Shinslab recycles a ship for MoMA’s Young Architects Program in Seoul

Temp’L by South Korean architectural practice Shinslab. Artistic structure made from the recycled steel parts of an old ship.
The South Korean architectural practice Shinslab has revealed a new installation at the courtyard of the National Museum of Modern and Contemporary Art in Seoul. Named Temp’L, the piece is a result of the firm’s succes in MoMA’s Young Architects Program
(Image credit: TBC)

The installation by the winners of this year’s MoMA Young Architects Program in Seoul has just been revealed. Shin Hyung-Chul’s Shinslab Architecture has launched the office’s spatial proposal for the coveted honour in one of the South Korean capital’s most important cultural institutions.

The structure, created in collaboration with the Seoul outpost of the National Museum of Modern and Contemporary Art (MMCA) and entitled ‘Temp’L’, is cleverly designed from the recycled steel parts of an old ship.

Flagging up the beauty – and potential – of recycling, the piece also illustrates its creator’s fascination with vessels. Having spent his childhood in Europe, Shin was always inspired by large ships that appear to float ‘in and out of Venice’s exquisite buildings’. The architect took those images and combined them with Le Corbusier’s modernist teachings, that often drew parallels between modern architecture and ocean liners.

At the same time, the piece also represents industrialisation, with the ship as one of the 20th century’s largest structures and symbols of power and technology.

Inside, surfaces are rusty and rough, contrasted by the overall structure’s smooth, curved geometries, that hint to the hull of a ship. Conceived as an outdoor pavilion, featuring seating and planning, the installation will serve as a resting area for the museum’s visitors.

Offering an opportunity to young architecture offices to showcase their work to an international audience, MoMA’s Young Architects Program operates in Italy, Turkey, Chile and South Korea; 2016 is its third year in Seoul and its 17th worldwide edition. Temp’L will be on show in the museum courtyard of MMCA, Seoul until 3 October.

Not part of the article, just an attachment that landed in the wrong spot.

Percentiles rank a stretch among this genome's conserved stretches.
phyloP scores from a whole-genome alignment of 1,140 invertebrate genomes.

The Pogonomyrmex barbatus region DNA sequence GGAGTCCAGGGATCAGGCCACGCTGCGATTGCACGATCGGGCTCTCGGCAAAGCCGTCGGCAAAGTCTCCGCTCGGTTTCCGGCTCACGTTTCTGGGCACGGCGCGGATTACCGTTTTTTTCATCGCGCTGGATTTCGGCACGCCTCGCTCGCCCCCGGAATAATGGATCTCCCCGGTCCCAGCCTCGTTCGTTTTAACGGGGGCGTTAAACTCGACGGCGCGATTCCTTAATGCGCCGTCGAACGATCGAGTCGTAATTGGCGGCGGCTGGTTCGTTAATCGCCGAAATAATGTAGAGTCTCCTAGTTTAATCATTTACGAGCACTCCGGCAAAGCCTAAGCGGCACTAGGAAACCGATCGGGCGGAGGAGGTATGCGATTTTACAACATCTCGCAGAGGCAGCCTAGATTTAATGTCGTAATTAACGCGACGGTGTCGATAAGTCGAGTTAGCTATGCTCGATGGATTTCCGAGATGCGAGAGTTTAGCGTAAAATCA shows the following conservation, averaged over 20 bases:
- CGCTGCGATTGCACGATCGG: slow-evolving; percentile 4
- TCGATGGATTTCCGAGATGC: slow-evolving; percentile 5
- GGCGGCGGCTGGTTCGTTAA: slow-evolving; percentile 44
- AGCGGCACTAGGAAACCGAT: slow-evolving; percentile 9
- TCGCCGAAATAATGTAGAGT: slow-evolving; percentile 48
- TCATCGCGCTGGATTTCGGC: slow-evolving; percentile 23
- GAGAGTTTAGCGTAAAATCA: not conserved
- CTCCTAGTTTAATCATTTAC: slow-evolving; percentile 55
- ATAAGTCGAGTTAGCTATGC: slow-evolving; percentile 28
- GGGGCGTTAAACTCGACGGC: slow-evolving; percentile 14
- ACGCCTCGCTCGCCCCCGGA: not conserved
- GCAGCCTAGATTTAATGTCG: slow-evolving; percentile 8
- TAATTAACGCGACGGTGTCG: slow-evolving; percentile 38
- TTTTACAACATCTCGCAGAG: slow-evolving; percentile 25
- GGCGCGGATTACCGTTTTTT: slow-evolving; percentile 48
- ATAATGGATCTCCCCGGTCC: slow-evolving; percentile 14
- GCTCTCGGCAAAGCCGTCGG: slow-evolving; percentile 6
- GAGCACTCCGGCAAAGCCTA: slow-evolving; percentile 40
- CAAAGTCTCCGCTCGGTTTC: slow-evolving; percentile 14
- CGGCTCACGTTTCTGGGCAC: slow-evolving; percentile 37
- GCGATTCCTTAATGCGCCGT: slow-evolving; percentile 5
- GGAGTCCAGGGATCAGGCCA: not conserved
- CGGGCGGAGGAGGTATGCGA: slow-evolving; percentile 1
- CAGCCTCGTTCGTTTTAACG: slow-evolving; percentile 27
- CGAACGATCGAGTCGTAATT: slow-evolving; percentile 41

Temp’L by South Korean architectural practice Shinslab. Back view of an artistic structure made from an old ships hull with trees inside of it.

The installation is created out of the recycled parts of an old ship, a partial response to Shinslab director Shin Hyung-Chul’s fascination with the vessels and waterways of Venice.

(Image credit: TBC)

Temp’L by South Korean architectural practice Shinslab. Side view of an artistic structure made from an old ships hull with a round doorway.

The piece, explain the architects, combines the beauty of recycling, the power of industrialisation and the modernist teachings of Le Corbusier.

(Image credit: TBC)

Temp’L by South Korean architectural practice Shinslab. Inside of an artistic structure made from an old ships hull with trees inside of it.

The smooth and curvy structure’s interiors are a combination of rough and rusty surfaces. The structure will serve as a pavilion, where the museum’s visitors can rest.

(Image credit: TBC)

INFORMATION

Temp’L will be on view at MMCA Seoul until 6 October. For more information, visit MoMA's website (opens in new tab).

ADDRESS

MMCA
30 Samcheong-ro, Sogyeok-dong,
Jongno-gu, Seoul 03062

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Ellie Stathaki is the Architecture Editor at Wallpaper*. She trained as an architect at the Aristotle University of Thessaloniki in Greece and studied architectural history at the Bartlett in London. Now an established journalist, she has been a member of the Wallpaper* team since 2006, visiting buildings across the globe and interviewing leading architects such as Tadao Ando and Rem Koolhaas. Ellie has also taken part in judging panels, moderated events, curated shows and contributed in books, such as The Contemporary House (Thames & Hudson, 2018) and Glenn Sestig Architecture Diary (2020).